Since the introduction of the Structural Adjustment Programme in Africa in the 1980s, African countries have largely made education a cash-and-carry process. Take the case of Makerere University, for instance. In the 1980s and early 1990s, Makerere University was privatized and commercialized under World Bank pressure. The commercialization compelled most departments, faculties, and institutions to raise their own funds, meaning that fee-paying students were prioritized. Faculties shifted from a curriculumthat focused on national transformation and advancement to one that emphasized commercially viable programmes and courses that would attract private fee-paying students. Faculties campaigned for secretarial studies, environmental management, conflict resolution, human rights, and other marketable courses. To ease the African university’s dire financial situation, World Bank “technical aid” expatriates created Western-oriented courses. Faculty recruitment and retention were based on financial rather thanscholarly considerations. These market-based reforms at Makerere University reduced research and development within a decade.
After Independence, Makerere University was among the few African universities that embarked on the development of an independent, indigenously developed curriculum, built around the kind of knowledge needed by the erstwhile colonized people. With the mandated World Bank market-based reforms, however, this uncommon progress was sacrificed to the capitalist preference for a lucrative Western-based education system. The World Bank market-based reforms at Makerere caused a significant drop in the academic quality of the University.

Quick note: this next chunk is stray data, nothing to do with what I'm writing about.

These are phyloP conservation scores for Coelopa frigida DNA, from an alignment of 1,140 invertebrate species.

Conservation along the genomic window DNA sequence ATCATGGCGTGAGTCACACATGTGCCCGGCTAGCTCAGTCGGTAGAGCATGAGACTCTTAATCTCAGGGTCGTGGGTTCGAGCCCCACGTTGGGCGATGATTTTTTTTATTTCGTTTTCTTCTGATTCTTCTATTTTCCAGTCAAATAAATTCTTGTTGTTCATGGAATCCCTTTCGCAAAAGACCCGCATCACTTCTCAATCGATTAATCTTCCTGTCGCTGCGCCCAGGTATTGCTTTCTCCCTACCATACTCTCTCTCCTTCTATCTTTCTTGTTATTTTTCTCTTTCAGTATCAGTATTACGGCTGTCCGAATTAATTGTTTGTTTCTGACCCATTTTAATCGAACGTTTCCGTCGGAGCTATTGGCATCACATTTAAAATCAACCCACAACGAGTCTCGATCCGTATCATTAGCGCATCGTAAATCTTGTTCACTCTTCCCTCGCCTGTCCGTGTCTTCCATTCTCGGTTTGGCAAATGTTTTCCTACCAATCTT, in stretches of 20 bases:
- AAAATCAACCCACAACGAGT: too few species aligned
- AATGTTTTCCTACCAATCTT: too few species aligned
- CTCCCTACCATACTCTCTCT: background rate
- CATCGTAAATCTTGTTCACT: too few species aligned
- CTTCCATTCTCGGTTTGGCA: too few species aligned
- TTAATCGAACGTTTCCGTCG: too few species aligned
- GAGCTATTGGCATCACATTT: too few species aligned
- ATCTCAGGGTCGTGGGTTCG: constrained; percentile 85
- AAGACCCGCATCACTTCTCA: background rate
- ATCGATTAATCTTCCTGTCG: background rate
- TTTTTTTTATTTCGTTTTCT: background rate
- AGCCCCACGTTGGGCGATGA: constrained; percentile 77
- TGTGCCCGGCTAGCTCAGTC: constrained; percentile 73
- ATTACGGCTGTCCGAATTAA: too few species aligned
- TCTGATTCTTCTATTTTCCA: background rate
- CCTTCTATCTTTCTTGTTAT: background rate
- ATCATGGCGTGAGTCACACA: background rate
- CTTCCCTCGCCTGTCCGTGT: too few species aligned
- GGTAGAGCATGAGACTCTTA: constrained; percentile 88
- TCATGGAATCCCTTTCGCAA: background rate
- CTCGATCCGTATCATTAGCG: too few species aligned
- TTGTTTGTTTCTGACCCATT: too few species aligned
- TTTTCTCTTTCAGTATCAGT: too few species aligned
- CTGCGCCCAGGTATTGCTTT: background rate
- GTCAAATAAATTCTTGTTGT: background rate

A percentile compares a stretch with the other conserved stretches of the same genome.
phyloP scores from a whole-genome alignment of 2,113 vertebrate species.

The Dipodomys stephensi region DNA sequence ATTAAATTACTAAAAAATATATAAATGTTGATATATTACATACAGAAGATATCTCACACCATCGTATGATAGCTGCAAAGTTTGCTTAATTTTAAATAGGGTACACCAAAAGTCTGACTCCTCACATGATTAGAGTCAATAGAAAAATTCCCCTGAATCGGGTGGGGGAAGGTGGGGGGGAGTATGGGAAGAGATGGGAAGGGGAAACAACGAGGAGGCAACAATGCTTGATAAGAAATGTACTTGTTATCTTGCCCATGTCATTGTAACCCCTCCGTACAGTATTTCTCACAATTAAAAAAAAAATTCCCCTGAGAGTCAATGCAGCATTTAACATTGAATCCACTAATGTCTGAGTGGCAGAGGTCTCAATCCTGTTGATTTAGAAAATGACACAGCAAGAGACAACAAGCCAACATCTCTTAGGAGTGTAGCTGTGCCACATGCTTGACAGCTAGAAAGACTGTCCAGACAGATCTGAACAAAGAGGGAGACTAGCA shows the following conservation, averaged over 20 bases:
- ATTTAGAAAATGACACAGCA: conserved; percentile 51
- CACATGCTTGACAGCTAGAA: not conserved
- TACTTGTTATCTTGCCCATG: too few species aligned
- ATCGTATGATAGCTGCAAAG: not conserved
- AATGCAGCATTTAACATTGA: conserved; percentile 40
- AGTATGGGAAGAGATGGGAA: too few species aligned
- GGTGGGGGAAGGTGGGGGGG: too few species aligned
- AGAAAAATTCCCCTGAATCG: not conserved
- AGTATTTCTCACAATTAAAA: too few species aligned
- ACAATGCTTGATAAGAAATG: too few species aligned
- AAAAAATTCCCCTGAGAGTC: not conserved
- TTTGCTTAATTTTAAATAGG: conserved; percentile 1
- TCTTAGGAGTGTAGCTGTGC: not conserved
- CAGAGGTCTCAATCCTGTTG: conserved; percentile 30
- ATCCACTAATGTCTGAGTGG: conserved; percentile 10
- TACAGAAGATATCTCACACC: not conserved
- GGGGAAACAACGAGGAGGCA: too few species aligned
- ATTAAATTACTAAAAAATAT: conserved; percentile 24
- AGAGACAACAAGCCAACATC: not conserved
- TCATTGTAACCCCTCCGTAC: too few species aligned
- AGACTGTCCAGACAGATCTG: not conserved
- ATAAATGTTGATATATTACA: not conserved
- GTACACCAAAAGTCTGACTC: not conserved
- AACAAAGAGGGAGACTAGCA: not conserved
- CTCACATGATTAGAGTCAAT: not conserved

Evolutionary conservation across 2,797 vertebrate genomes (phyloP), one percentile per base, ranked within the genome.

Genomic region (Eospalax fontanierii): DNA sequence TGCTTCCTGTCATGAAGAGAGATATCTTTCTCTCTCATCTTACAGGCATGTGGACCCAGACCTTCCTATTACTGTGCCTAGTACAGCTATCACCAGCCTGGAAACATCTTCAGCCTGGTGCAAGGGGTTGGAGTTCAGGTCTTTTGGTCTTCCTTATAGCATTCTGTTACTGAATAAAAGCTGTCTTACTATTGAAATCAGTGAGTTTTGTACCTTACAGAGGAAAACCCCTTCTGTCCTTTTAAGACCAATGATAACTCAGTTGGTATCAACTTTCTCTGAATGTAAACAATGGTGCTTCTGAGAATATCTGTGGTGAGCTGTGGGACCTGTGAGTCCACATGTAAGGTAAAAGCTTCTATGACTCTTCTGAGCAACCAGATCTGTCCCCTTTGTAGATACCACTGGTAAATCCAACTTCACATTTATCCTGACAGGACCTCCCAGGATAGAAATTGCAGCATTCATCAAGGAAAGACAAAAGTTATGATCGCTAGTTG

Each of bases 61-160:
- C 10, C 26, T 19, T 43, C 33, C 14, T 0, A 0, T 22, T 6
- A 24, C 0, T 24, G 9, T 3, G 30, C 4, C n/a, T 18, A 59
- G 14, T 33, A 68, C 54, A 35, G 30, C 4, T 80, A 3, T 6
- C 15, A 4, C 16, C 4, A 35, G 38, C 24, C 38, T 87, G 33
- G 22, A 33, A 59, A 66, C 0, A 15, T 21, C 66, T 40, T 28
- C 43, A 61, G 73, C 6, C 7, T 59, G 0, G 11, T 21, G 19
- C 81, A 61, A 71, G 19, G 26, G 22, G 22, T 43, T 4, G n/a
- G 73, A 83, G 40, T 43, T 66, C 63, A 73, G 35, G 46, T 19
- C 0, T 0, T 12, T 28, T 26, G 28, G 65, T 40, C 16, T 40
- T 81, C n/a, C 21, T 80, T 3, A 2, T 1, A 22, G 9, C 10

The next generation of African leadership in education must seek to revert teaching and learning at the elementary, secondary and tertiary levels to a situation where education is aimed at individual, community and national transformation.
The once universally accepted pathway to advancement championed by the Global North has come under intense criticism. Yet, there appears to be no readily packaged – nor tried and tested – alternative to the widely adopted Western model of societal advancement. Ironically, while enlightened voices across the West are demanding that the pause button be pressed on the ongoing trajectory in Western education, many leaders in the Global South are pursuing the Western advancement model, still convinced that it remains the only viable route to progress. The continent of Africa must delink from this pursuit of the Western idea of progress. The right kind of education is central to this delinking process.
A novel educational system built on a central paradigm that honours the human person, family, community, nation and the earth must become foundational in Africa’s advancement discourse. The wheel is not to be reinvented in the pockets of areas where Western culture and science have made some advancement that honours Ubuntu and the earth. We should maximise the positives in that knowledge system.
Education leadership in Africa at this point is critical. Drivers of policies in education across Africa must cease to be blueprints downloaded from more technologically advanced nations. Leadership in education demands foresight that embraces the depths of African Ubuntu philosophy while simultaneously maximising relevant scientific and technological advancements.